Coronavirus: 'People couldn't wait for our model village to reopen'
When Prime Minister Boris Johnson announced certain businesses in England could reopen, there was some surprise that model villages appeared on a list alongside places like pubs, restaurants and hairdressers. BBC News went to Buckinghamshire to find out more about this very British fascination.
It proudly states it's "stuck in a 1930s time warp" and portrays England "how it used to be".
This is Bekonscot, the oldest model village in the UK, which has attracted 15 million visitors to a tiny corner of Beaconsfield in Buckinghamshire for more than 90 years.
Here, the miniature residents enjoy the wholesome pursuits of cricket and bowling, going to church, taking tea in the garden and ploughing the fields, without a care in the world.
After months of lockdown it is perhaps comforting to visit a little world tucked away from everyday life, not least against the ravages of a global pandemic.
"They couldn't wait for it to be open," said owner Brian Newman-Smith, who lives on site.
"What we've got here is fantastic - when you approach there are high hedges, then suddenly you see the entire village in front of you. It has the wow factor."
About half a dozen families were queuing just before 10:00 BST for the first day of reopening, having booked tickets online to ensure Bekonscot can limit visitors to 100 per hour.
First in line was nanny Stephanie Butters who had travelled 40 minutes from west London to give Ellie and Lottie's parents the space to home-school their siblings.
"I've been many times," she said. "It's something fun to do after lockdown.
"There's a little park near them in Chiswick, we've been going there to feed the ducks. We're getting a bit fed up feeding ducks now."
When the prime minister made his widely-anticipated lockdown-loosening statement in the House of Commons on 23 June, the reopening of pubs, restaurants and hairdressers came as little surprise.
The news that museums and galleries could also unlock their doors did not seem particularly unusual.
But also in that list of businesses and visitor attractions was, very specifically, model villages - a rather niche and eccentric curiosity, of which there are just a handful in the UK.
Miniature village fans were overjoyed but others were bemused, with one woman tweeting that her fiancee had only learnt of them because of lockdown easing and had asked "but why, why do they exist?"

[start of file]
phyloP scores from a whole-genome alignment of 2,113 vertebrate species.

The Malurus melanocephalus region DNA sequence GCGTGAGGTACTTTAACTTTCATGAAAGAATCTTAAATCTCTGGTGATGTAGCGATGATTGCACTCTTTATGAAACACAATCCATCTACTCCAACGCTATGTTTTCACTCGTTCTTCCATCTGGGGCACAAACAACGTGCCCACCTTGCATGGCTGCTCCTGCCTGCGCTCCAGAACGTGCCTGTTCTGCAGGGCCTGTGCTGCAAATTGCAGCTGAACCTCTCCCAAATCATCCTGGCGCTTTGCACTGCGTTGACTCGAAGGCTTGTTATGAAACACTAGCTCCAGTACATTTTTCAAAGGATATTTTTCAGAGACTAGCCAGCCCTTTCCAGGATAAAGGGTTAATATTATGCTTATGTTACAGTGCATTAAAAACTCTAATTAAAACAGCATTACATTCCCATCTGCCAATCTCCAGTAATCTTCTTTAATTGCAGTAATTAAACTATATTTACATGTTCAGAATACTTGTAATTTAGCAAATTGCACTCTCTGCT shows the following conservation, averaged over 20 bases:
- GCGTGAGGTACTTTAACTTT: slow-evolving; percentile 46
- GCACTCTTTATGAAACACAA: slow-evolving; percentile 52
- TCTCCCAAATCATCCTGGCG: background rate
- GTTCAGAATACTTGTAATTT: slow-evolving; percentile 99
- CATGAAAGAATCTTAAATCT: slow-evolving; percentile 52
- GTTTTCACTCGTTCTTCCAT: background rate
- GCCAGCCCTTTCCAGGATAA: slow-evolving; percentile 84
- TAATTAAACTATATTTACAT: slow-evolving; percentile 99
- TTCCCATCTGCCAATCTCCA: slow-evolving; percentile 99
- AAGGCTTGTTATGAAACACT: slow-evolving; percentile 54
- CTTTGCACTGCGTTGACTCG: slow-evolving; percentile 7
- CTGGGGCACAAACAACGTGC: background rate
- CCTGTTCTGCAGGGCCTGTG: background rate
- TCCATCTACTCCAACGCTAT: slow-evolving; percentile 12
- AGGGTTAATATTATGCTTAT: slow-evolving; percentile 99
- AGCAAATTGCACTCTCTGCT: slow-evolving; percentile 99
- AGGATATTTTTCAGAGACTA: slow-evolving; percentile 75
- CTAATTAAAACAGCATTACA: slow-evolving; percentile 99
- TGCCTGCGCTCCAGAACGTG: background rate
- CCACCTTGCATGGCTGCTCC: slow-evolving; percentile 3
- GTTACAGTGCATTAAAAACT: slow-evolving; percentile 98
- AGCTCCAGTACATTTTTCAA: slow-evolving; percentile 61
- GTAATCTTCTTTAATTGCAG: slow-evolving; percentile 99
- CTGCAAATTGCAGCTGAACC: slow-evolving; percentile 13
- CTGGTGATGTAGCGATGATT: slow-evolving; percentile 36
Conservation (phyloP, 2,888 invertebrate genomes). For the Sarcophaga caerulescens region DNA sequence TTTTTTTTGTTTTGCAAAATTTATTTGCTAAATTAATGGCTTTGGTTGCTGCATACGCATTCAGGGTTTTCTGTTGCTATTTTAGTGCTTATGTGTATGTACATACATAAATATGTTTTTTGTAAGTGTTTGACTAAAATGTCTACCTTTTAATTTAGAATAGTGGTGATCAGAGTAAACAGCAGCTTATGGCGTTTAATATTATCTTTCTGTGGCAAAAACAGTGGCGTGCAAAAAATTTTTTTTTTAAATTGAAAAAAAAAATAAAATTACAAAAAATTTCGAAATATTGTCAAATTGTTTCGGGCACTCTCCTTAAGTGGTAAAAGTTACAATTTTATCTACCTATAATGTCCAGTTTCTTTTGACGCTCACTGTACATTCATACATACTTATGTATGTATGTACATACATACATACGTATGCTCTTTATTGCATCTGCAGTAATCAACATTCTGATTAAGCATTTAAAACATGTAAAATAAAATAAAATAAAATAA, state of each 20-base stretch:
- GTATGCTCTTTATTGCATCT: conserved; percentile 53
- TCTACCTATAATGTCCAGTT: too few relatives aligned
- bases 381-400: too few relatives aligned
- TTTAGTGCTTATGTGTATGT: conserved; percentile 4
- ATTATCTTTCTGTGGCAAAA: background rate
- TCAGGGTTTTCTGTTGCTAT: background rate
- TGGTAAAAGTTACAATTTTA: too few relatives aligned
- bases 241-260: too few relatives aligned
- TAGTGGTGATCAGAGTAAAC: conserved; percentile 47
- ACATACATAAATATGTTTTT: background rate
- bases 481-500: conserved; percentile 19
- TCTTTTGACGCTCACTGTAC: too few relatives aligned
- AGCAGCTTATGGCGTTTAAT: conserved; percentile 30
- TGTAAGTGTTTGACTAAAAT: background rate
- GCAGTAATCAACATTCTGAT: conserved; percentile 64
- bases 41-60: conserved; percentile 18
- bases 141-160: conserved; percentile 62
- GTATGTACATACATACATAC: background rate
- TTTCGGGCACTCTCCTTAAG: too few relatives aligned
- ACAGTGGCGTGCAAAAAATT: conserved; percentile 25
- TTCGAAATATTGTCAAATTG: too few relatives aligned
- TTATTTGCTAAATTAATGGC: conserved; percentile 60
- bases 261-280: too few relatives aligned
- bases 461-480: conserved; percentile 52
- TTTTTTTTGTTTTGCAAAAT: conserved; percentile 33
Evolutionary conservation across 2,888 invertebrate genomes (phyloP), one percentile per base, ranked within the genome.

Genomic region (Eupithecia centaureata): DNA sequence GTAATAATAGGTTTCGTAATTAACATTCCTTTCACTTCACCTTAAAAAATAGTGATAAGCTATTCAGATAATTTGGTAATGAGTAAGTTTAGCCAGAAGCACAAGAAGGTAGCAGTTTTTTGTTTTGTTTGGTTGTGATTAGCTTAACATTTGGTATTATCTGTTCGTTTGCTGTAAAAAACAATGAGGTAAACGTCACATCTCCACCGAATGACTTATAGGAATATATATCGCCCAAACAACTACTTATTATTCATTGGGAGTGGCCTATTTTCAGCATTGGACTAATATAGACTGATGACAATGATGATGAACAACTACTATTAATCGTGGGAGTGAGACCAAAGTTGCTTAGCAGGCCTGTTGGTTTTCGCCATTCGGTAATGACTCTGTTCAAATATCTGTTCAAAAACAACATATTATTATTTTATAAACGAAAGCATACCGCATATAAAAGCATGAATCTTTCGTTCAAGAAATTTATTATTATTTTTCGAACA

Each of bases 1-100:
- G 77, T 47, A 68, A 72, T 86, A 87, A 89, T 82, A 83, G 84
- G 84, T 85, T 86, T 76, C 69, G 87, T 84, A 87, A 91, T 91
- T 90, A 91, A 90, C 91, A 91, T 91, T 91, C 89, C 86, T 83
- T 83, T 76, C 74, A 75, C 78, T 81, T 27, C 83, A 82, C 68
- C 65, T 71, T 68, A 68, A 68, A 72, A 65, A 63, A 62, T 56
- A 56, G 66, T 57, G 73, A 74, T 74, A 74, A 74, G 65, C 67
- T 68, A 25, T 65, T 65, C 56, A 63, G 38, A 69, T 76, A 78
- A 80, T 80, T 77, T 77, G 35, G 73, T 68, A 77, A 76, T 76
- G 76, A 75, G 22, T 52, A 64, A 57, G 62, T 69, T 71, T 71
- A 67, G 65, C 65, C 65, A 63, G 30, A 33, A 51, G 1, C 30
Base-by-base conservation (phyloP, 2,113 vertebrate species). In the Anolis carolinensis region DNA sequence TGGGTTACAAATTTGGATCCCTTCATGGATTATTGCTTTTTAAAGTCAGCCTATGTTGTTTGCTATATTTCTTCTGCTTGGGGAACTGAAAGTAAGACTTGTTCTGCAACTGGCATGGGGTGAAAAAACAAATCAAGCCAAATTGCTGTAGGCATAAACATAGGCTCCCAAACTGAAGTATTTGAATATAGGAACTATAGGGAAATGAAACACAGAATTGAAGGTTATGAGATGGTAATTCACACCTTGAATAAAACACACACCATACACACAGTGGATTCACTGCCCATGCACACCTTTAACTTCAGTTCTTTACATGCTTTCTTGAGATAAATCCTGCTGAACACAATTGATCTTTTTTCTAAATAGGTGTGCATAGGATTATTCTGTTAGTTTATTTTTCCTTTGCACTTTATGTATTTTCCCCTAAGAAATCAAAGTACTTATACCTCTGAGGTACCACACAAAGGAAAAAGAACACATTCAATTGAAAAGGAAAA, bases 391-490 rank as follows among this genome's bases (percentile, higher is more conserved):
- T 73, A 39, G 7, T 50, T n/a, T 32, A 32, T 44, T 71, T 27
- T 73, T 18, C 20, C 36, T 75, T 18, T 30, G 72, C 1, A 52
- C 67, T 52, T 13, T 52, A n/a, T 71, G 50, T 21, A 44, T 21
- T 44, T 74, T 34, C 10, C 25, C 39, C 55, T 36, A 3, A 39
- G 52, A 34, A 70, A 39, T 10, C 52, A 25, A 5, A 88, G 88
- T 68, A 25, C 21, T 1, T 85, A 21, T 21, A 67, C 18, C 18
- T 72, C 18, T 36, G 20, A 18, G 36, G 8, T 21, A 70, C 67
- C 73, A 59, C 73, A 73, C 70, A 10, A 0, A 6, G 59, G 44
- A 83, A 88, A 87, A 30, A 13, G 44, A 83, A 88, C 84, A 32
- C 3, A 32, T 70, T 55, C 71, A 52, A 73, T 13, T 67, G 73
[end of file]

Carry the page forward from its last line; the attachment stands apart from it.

"I honestly don't have an answer for her," she said.
Robert Peston, ITV's political editor remarked: "Live theatre - banned. Compulsory five-to-18 education in schools - banned. Trips to model villages - very much back on," while comedian Justin Moorehouse quipped: "I'm not prepared to visit a model village until I've had my nails done, thanks for nothing Boris."
But for historian Tim Dunn, who worked at Bekonscot and describes himself as "probably the world's only model village expert", the appeal is obvious.
He tweeted about his enduring love for model villages, even at the age of "39-and-a-bit".
"Model villages are about joy - they're about the suspension of reality," he wrote in a blog post.
"People go to them to escape for a bit, to reminisce, or forget.
"They're full of silly things, they're full of joyful things, they're full of things that we wish for. They bring out the child in us - because suddenly the world isn't such a scary place full of responsibilities after all."
Everywhere you turn, Bekonscot's tiny residents are enjoying an impossibly pleasant and carefree village life in 1:12 scale - relaxing on a boating lake or drinking in a beer garden, with no concerns for face masks, hand-sanitiser or social distancing.
The miniature railway weaves through the rolling landscape, the village doctor and nurse assess a patient without the need for PPE and there is no queue outside Chris P Lettis, the greengrocers.
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But for its Gulliver-sized visitors, there are new signs about keeping safely apart. The tea shop can only offer takeaways, picnicking is not allowed and the site has become fully contactless.
After months being kept from public view, Bekonscot was in need of a bit of care and attention, with its dainty shrubs and manicured lawns growing wild since March.
"The model makers and the gardeners were furloughed, the grass grew long because we've been closed all these weeks," said Mr Newman-Smith.
"The team have done a fantastic job, it looks great."
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